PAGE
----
Southpaw makes sweet music with instrument he made himself
© Clayton Hunt/The Coaster
Allison Baker Sr. plays his fiddle in Harbour Breton. Baker spent countless hours making the left-handed instrument and the inscription inside reads, Fiddles are made by fools like me, but only God can make a tree.
Harbour Breton — Allison Baker Sr. picked up the fiddle as a young man growing up in Rencontre East where he learned the basics from George Sheppard.
Back in the day, in small communities like Rencontre, residents who could play an instrument would usually be invited to house parties to liven up the festivities. Baker played the guitar while Sheppard played the fiddle.
“I quickly adapted to the instrument and started to love playing it,” Baker said.
He moved to Harbour Breton in 1967 and brought his love of music with him. Over the years he has honed his skills and today is quite a good player.
But he’s always had one key problem — he’s left-handed and could never find a fiddle made for a southpaw.
“I’m not saying they’re not out there,” he said, “but I could never find one. Even when we were down in Nashville several years ago, I failed to come across a fiddle made for a left-handed person.”
So, after years and years of adjusting strings on bought fiddles, he decided to make his own.
Now, it’s easy to say you’re going to make a fiddle, but it’s quite another thing to actually accomplish the feat. Measurements have to be exact, and one wrong move could mean countless hours of delicate, sensitive and tedious work washed down the drain.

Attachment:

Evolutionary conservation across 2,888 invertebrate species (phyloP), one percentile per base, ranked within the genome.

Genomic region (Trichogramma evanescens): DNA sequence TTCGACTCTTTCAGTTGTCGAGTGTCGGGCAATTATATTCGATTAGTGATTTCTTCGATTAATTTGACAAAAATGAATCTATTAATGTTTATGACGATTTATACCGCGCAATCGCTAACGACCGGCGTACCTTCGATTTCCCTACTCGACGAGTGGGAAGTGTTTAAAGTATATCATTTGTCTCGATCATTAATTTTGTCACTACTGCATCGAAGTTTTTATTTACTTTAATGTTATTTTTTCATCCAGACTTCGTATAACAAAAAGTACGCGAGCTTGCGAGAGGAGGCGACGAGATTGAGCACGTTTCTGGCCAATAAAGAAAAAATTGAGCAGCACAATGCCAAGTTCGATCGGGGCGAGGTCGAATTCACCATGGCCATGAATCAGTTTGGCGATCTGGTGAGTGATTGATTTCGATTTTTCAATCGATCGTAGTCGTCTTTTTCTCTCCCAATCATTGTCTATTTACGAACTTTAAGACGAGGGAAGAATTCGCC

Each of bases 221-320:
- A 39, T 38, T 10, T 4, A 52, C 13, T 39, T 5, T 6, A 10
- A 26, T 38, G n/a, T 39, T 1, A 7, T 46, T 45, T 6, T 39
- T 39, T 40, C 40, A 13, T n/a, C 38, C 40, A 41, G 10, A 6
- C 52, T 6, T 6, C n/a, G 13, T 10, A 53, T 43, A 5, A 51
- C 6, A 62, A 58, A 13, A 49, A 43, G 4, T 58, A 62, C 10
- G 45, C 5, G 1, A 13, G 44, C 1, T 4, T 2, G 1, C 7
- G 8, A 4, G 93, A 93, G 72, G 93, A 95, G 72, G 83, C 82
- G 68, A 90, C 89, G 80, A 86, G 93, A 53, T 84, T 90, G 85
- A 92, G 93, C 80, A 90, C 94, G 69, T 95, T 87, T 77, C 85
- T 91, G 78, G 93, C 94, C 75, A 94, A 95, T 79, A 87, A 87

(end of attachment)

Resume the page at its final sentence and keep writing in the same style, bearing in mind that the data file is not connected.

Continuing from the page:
Baker was undaunted and today has a fiddle that he says sounds better than the store-bought versions.
“I decided a number of years ago to make my own fiddle,” he said.
“After doing some research on the instrument, I began the project that became a labour of love over the countless hours I spent on the project.
“It’s very tedious work, of course, and the thickness of the face and back have to be a certain thickness in different places. … If a part is too thin, the instrument will bend when you tighten the strings; if it’s too thick, the instrument won’t carry the required sound.
“So, when I was working on the project I just had to keep measuring and chiseling until I had the required thickness.”
The trim around the fiddle is in a groove about one-eighth of an inch thick and had to be created carefully, as did the scroll, which is hand-carved.
Baker got to work with two types of wood.
“The back and sides of the fiddle are made of birdseye maple … (and) I made the fingerboard from ebony, which is hard, black wood that probably came from some part of Africa,” he said.
“Ebony is needed for the fingerboard, as the wood won’t wear away after hours of pressing on the four strings of the fiddle, as most types would over a period of time.”
Baker’s fiddle looks good and sounds better.
“I’m really pleased with the sound this instrument can produce,” he said.
The fiddle has been popular for centuries in many parts of the world.
Because of the fiddle’s mobility, it made for a popular instrument for immigrants coming to North America.
It is used in several genres of music, including Cajun, Irish, bluegrass, country and Canadian folk.